David@hydro.org
 
 

SOURCE National Hydropower Association
    WASHINGTON, D.C., April 10 /PRNewswire/ -- In a year when California
 blackouts have reminded the public of the value of abundant, low-cost energy
 supplies, The National Hydropower Association (NHA) today awarded Duke Energy
 Corporation's Joccassee Gorges Conservation effort its Outstanding Stewardship
 of America's Rivers citation.  The award recognizes Duke's long-term
 preservation of tens of thousands of wilderness acres surrounding the Savannah
 River headwaters while continuing to meet the region's electrical needs with
 clean, renewable and reliable hydroelectricity.
     "Protection of the natural environment and productive use of rivers can go
 hand-in-hand," said NHA president Christopher Hocker.  "We must balance the
 imperative to conserve natural resources with the needs of electricity
 consumers and the economy.  Duke Energy's Jocassee and Bad Creek projects are
 a testament to the fact that we can do both."
     Duke Energy and its land management business unit Crescent Resources, LLC
 transferred nearly 50,000 acres of land in the Blue Ridge foothills of North
 Carolina and South Carolina as part of The Jocassee Gorges Conservation
 project.  It secured a vast natural resource that serves as a home to rare
 plants, black bears, peregrine falcons and some of the highest waterfalls in
 the Southeast.
     As the National Wildlife Federation's 2000 National Conservation
 Achievement Award winner in the category of corporate leadership, Duke Energy
 has received national recognition for the Jocassee Gorges Project.
     "We are proud to have been part of one of the nation's largest and most
 historic conservation projects," said Richard B. Priory, Duke Energy chairman,
 president and chief executive officer.  "We have worked hard to properly
 manage the Jocassee Gorges over the years, and feel confident the states of
 North Carolina and South Carolina will preserve it for many future
 generations."
     Duke Energy business unit Duke Power began purchasing property in the Blue
 Ridge foothills in the early 1900s for future electricity generation needs.
 For almost a century Duke Energy has managed the property with environmental
 stewardship in mind.  Many significant environmental partnerships were
 fostered along with the stewardship efforts.  A business review indicated that
 there was no longer a need to hold all of the property.  Consistent with the
 goals and plans of those partnerships, the property was offered by Duke Energy
 and Crescent Resources to the two states for conservation.
     The company's stewardship is one of 10 projects recognized by NHA this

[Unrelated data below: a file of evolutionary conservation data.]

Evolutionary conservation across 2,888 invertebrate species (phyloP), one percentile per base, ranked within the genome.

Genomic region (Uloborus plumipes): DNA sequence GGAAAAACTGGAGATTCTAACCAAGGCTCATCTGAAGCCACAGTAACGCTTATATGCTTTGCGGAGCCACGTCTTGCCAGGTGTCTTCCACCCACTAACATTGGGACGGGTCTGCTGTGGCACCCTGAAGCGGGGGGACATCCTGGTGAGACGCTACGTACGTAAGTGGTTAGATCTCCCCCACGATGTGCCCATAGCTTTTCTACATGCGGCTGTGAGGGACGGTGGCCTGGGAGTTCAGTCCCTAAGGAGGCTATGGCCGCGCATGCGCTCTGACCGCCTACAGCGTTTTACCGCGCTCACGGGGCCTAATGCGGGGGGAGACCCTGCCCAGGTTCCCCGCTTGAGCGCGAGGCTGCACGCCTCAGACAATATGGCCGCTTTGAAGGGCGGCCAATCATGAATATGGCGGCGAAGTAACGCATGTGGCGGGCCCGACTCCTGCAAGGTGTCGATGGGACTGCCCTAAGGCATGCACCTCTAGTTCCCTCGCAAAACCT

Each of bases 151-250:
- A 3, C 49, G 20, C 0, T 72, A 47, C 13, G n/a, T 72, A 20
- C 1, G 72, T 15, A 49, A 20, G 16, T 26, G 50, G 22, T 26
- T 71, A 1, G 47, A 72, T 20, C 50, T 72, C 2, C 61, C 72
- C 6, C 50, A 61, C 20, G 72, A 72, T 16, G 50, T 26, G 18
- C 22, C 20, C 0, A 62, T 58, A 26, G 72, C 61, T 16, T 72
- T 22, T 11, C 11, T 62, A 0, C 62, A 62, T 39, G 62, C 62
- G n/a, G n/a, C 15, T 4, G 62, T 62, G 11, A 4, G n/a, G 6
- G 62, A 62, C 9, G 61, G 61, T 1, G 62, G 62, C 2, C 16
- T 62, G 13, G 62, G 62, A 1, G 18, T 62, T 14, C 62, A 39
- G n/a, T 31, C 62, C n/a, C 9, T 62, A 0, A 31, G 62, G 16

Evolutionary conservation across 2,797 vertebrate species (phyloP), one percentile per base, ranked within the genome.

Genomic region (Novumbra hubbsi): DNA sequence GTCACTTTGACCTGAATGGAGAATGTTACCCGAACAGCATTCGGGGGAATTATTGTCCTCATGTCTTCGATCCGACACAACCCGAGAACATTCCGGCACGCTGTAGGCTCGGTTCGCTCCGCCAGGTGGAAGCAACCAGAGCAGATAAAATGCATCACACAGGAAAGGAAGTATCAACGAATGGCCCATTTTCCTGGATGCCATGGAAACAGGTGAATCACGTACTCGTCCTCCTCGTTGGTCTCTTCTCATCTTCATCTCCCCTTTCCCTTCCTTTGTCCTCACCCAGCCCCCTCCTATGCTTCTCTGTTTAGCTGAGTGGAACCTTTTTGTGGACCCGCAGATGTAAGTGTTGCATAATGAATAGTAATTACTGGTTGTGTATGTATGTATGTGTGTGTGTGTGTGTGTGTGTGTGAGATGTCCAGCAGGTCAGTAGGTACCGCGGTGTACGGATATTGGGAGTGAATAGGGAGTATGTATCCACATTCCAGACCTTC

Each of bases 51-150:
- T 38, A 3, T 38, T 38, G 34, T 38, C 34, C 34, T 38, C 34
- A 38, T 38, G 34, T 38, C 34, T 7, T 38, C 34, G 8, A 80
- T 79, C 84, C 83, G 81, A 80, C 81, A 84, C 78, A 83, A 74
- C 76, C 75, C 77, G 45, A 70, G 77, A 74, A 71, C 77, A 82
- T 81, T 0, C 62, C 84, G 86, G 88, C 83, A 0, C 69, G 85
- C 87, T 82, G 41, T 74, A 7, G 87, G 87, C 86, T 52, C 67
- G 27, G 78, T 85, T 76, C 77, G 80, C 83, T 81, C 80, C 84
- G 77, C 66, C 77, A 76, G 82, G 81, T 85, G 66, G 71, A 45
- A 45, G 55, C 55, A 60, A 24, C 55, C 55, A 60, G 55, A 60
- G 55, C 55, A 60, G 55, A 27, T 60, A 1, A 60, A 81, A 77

year.  The other projects cited were:
 
     * Cabinet Gorge and Noxon Rapids Projects on the Clark Fork River in
       Montana and Idaho;
     * Norris Project on the Clinch-Powell Rivers in Tennessee;
     * Priest Rapids Hydroelectric Project on the Columbia River in Washington
       state;
     * Deerfield River Hydroelectric System on the Deerfield River in Vermont
       and northwest Massachusetts;
     * Douglas Hydroelectric Project on the French Broad River in Tennessee;
     * Madawaska River Hydroelectric Projects on the Madawaska River in
       Ontario, Canada;
     * Osage Power Plant on the Osage River in Missouri;
     * Kingsley and Sutherland projects on the Platte River in western and
       central Nebraska; and
     * Skagit River Hydroelectric Project on the Skagit River in Washington.
 
     The ten projects selected for inclusion in this report were subjected to a
 thorough evaluation by a four-member judging committee comprised of: a
 whitewater rafting enthusiast and member of American Whitewater; the managing
 editor of Hydro Review, the magazine of the North American hydroelectric
 industry; the environmental resources manager of a public power utility; and
 the vice president of generation for a investor-owned utility.
     Founded in 1983, NHA represents 61 percent of domestic, non-federal
 hydroelectric capacity and nearly 80,000 megawatts overall in North America.
 The non-profit trade association promotes the use of clean, renewable and
 reliable hydroelectric power that accords with today's environmental values.
     Duke Energy (NYSE:   DUK), a diversified multinational energy company,
 creates value for customers and shareholders through an integrated network of
 energy assets and expertise.  Duke Energy manages a dynamic portfolio of
 natural gas and electric supply, delivery and trading businesses -- generating
 revenues of more than $49 billion in 2000.  Duke Energy, headquartered in
 Charlotte, N.C., is a Fortune 100 company traded on the New York Stock
 Exchange under the symbol DUK.  More information about the company is
 available on the Internet at www.duke-energy.com.
 
     FOR MORE INFORMATION CONTACT:
     Randy Wheeless, Duke Energy, (704) 382-8379
     David Tuft, National Hydropower Association, (202) 682-1700, ext. 105,
     David@hydro.org
 
 SOURCE  National Hydropower Association